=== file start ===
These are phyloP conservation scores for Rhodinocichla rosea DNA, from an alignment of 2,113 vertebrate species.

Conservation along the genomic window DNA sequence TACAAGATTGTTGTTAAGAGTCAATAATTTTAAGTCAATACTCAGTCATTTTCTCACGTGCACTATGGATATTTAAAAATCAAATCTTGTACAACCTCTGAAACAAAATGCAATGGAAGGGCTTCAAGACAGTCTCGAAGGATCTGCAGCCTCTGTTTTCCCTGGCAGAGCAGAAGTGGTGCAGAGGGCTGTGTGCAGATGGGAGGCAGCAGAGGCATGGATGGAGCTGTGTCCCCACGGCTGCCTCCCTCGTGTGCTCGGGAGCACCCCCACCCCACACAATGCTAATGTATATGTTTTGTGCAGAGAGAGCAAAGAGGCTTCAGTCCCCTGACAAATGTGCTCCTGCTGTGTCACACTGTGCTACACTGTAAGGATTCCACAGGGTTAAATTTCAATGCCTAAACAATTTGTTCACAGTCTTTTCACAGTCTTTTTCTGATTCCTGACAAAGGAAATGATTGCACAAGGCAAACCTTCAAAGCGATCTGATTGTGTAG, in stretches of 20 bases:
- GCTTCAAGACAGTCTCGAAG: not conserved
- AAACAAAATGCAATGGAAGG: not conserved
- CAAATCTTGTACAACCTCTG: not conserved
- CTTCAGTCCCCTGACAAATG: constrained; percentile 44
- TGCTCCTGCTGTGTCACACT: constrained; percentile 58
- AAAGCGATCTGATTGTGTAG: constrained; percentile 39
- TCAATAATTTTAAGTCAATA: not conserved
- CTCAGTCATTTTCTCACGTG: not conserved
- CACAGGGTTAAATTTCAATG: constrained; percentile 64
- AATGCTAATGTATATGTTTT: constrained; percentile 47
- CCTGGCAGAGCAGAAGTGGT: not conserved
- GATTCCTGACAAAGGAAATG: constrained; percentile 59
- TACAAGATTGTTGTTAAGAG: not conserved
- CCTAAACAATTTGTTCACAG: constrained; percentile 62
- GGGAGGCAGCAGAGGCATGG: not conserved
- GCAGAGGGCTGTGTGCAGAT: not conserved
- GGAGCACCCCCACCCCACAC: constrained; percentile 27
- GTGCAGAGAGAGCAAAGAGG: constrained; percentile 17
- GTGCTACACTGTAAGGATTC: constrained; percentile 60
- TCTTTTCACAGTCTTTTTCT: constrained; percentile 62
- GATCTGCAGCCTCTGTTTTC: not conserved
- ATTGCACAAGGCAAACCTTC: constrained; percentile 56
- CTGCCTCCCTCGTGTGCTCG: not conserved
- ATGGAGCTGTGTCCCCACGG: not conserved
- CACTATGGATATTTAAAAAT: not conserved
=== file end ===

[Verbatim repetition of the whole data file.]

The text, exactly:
These are phyloP conservation scores for Rhodinocichla rosea DNA, from an alignment of 2,113 vertebrate species.

Conservation along the genomic window DNA sequence TACAAGATTGTTGTTAAGAGTCAATAATTTTAAGTCAATACTCAGTCATTTTCTCACGTGCACTATGGATATTTAAAAATCAAATCTTGTACAACCTCTGAAACAAAATGCAATGGAAGGGCTTCAAGACAGTCTCGAAGGATCTGCAGCCTCTGTTTTCCCTGGCAGAGCAGAAGTGGTGCAGAGGGCTGTGTGCAGATGGGAGGCAGCAGAGGCATGGATGGAGCTGTGTCCCCACGGCTGCCTCCCTCGTGTGCTCGGGAGCACCCCCACCCCACACAATGCTAATGTATATGTTTTGTGCAGAGAGAGCAAAGAGGCTTCAGTCCCCTGACAAATGTGCTCCTGCTGTGTCACACTGTGCTACACTGTAAGGATTCCACAGGGTTAAATTTCAATGCCTAAACAATTTGTTCACAGTCTTTTCACAGTCTTTTTCTGATTCCTGACAAAGGAAATGATTGCACAAGGCAAACCTTCAAAGCGATCTGATTGTGTAG, in stretches of 20 bases:
- GCTTCAAGACAGTCTCGAAG: not conserved
- AAACAAAATGCAATGGAAGG: not conserved
- CAAATCTTGTACAACCTCTG: not conserved
- CTTCAGTCCCCTGACAAATG: constrained; percentile 44
- TGCTCCTGCTGTGTCACACT: constrained; percentile 58
- AAAGCGATCTGATTGTGTAG: constrained; percentile 39
- TCAATAATTTTAAGTCAATA: not conserved
- CTCAGTCATTTTCTCACGTG: not conserved
- CACAGGGTTAAATTTCAATG: constrained; percentile 64
- AATGCTAATGTATATGTTTT: constrained; percentile 47
- CCTGGCAGAGCAGAAGTGGT: not conserved
- GATTCCTGACAAAGGAAATG: constrained; percentile 59
- TACAAGATTGTTGTTAAGAG: not conserved
- CCTAAACAATTTGTTCACAG: constrained; percentile 62
- GGGAGGCAGCAGAGGCATGG: not conserved
- GCAGAGGGCTGTGTGCAGAT: not conserved
- GGAGCACCCCCACCCCACAC: constrained; percentile 27
- GTGCAGAGAGAGCAAAGAGG: constrained; percentile 17
- GTGCTACACTGTAAGGATTC: constrained; percentile 60
- TCTTTTCACAGTCTTTTTCT: constrained; percentile 62
- GATCTGCAGCCTCTGTTTTC: not conserved
- ATTGCACAAGGCAAACCTTC: constrained; percentile 56
- CTGCCTCCCTCGTGTGCTCG: not conserved
- ATGGAGCTGTGTCCCCACGG: not conserved
- CACTATGGATATTTAAAAAT: not conserved